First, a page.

Speaker of Malawi parliament Richard Msowoya has returned from the 138th General Assembly of the International Parliamentary Union (I.P.U.),an annual event which brings together all Parliaments from all over the world with a call for review of policies affecting fefugees and migrants.
The event which took place in Geneva, Switzerland from 24 to 28 March 2018, saw the Speaker deliver a speech entitled: “Strengthening the Global Regime for migrants and refugees: the need for evidence based policy solutions”.
In the speec, Msowoya has called on members of parliament all over the world to review policies that are affecting refugees and migrants.
The Malawi speaker was accompanied on the trip by other members of parliament namely; Dedza South West MP Clement Mlombwa (Malawi Congress Party-MCP), Mzimba North Constituency legislator Agnes Nyalonje (People’s Party), Mary Navicha of Thylo Thava (Democratic Progressive Party-DPP), and Balaka Central MP Aufi Mpaweni (United Democratic Front-UDF).
Sustaining peace as a vehicle for achieving sustainable development was agenda of the conference and involved a discussion on the plight of economic migrants and refugees around the world.
According to the UNDP, more than 1.4 billion people, including half of the world’s extremely poor people, live in fragile and conflict-affected areas. Worse still, the number is forecast to grow by a staggering 82 percent by 2030.
Around 244 million people are on the move on earth today, while 65 million people in the world today, have been forcibly displaced.
The International Migration Report for 2017, indicates that there are about 258 million people living in a country other than their country of birth in the world today and this is an increase of 49% within 15 years since 2000.
In his speech , Msowoya said “Refugees in most cases are forced to leave their homes or countries largely because of safety concerns. These are fellow human beings who are at risk of persecution or even getting killed if they are to remain in their homes and the only option they have is to flee leaving behind their homes, loved ones and a way of life at short notice and having no idea as to where they will end up.”
Msowoya in his speech also argued that , currently there are different principles, norms and rules that guide or are followed by different nations and international organisations in dealing with the challenges associated with refugees and migrants.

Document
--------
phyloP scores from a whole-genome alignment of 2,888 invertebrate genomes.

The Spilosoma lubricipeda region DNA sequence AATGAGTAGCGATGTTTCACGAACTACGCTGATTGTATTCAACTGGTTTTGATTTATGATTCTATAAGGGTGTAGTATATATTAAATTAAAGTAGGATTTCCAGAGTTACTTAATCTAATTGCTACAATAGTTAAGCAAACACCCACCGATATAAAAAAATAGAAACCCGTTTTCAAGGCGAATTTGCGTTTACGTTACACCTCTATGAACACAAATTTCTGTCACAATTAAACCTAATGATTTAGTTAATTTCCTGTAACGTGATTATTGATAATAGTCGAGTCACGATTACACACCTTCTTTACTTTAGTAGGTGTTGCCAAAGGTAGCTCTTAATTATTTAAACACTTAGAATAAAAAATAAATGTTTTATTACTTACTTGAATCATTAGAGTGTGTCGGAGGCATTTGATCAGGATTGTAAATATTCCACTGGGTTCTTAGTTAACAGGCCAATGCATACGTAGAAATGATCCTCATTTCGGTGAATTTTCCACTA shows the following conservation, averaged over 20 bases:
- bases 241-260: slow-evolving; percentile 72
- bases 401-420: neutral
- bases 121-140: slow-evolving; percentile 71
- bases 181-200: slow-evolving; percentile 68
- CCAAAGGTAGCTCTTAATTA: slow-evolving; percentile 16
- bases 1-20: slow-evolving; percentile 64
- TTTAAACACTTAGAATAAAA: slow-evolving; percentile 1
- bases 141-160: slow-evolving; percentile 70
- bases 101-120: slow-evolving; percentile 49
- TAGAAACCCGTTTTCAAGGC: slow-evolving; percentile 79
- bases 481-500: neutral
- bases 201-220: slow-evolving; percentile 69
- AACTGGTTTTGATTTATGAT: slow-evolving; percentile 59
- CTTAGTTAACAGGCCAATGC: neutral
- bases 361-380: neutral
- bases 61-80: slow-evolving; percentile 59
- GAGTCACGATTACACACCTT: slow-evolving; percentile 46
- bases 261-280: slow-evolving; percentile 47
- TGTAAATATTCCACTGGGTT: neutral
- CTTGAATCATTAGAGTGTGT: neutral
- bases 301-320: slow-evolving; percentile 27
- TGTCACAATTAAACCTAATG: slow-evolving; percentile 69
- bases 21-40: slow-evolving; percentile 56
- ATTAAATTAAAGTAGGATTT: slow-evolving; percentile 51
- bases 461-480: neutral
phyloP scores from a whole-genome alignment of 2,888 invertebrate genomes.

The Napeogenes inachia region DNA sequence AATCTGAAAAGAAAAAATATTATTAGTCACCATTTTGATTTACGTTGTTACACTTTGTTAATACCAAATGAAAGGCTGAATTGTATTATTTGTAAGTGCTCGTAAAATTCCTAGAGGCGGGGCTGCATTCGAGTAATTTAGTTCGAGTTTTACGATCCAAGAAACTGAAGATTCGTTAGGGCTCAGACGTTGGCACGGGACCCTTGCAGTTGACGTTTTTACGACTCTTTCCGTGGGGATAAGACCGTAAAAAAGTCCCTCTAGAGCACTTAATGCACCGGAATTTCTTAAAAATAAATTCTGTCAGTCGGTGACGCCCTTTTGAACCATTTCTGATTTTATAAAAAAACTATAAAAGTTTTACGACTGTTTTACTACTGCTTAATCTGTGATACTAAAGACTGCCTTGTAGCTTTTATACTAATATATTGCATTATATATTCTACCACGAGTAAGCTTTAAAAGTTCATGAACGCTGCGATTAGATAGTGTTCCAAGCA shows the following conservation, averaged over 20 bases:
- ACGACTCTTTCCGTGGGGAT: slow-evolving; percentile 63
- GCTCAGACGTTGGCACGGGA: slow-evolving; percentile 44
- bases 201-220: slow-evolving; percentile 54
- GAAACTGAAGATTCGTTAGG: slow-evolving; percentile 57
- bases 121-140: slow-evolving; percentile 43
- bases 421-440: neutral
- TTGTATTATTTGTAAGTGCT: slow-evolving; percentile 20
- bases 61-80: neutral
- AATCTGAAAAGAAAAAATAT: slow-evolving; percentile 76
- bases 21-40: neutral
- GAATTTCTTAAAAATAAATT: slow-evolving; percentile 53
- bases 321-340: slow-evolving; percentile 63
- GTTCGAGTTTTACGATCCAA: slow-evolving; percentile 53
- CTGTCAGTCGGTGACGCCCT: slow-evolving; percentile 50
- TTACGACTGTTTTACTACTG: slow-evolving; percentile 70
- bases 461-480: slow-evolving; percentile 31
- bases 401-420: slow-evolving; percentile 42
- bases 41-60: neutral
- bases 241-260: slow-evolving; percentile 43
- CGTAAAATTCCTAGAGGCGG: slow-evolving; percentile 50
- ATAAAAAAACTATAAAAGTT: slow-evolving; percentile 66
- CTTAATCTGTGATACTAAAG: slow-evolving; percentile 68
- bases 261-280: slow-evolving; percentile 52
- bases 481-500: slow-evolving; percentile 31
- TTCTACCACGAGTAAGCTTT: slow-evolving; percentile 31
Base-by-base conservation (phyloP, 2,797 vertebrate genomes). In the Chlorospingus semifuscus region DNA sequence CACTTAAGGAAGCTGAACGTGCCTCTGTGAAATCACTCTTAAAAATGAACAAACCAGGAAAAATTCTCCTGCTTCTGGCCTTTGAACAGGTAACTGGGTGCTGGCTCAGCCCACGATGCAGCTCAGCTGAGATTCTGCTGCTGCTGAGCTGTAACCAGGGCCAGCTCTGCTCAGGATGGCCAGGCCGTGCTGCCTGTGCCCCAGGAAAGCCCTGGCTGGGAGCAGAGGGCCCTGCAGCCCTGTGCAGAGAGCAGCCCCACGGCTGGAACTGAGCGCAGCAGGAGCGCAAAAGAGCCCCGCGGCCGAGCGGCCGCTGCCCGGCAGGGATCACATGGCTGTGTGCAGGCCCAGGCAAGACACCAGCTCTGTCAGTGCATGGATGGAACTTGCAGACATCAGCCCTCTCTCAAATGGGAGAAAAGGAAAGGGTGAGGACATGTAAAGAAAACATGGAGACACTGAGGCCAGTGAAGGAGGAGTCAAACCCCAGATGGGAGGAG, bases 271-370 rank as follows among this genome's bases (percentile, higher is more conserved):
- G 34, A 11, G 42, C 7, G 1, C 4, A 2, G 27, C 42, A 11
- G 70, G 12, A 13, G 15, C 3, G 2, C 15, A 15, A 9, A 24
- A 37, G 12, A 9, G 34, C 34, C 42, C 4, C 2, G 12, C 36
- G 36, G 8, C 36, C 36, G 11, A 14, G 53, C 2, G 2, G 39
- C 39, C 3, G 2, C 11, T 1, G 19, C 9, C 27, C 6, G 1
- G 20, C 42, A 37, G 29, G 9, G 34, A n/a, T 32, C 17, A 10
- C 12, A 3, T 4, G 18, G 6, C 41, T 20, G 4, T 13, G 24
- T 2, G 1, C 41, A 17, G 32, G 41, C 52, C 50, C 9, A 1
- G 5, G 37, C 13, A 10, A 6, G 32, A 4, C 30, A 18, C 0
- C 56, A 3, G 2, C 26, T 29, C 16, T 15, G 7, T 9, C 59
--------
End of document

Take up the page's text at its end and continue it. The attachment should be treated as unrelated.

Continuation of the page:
He highlighted that this has resulted in the treatment of migrants and refugees differently in various states,Yet the majority, if not all such nations, are members of the United Nations.
In trying to bring a solution to the problems highlighted, Msowoya went on to say “in order to ensure there is a common and in some cases a humane approach to the challenges, we should joins hands, as parliamentarians, in calling for a systematic review of all the policies affecting migrants and refugees. Such a review ought to be influenced and informed by evidence based approaches. Only then will we be able to come up with realistic solutions to the challenges of refugees and migrants.”
Speaker also called on the forum to carefully look at the “Responsibility To Protect ” doctrine of the United Nations , claiming it needs to be reviewed in order to widen the responsibility and consequently the capacity of the UN to include “massed forced displacements” in its mandate.
He cited The recent case of the Rohinjya People in Myammar as a reference point .
In the end the parliamentarians agreed several recommendations on Migrants and refugees that include:Vulnerable groups such as women, children and people with disabilities should be given special protection in migration policies and in the law against exploitaion and abuse; The return of refugees to countries of origin can only take place when all fundamental freedoms and personal safety can be guaranteed; and that More funding for the accommodation of refugees in host countries should be channeled to developing countries where the vast majority of refugees live.Follow and Subscribe Nyasa TV :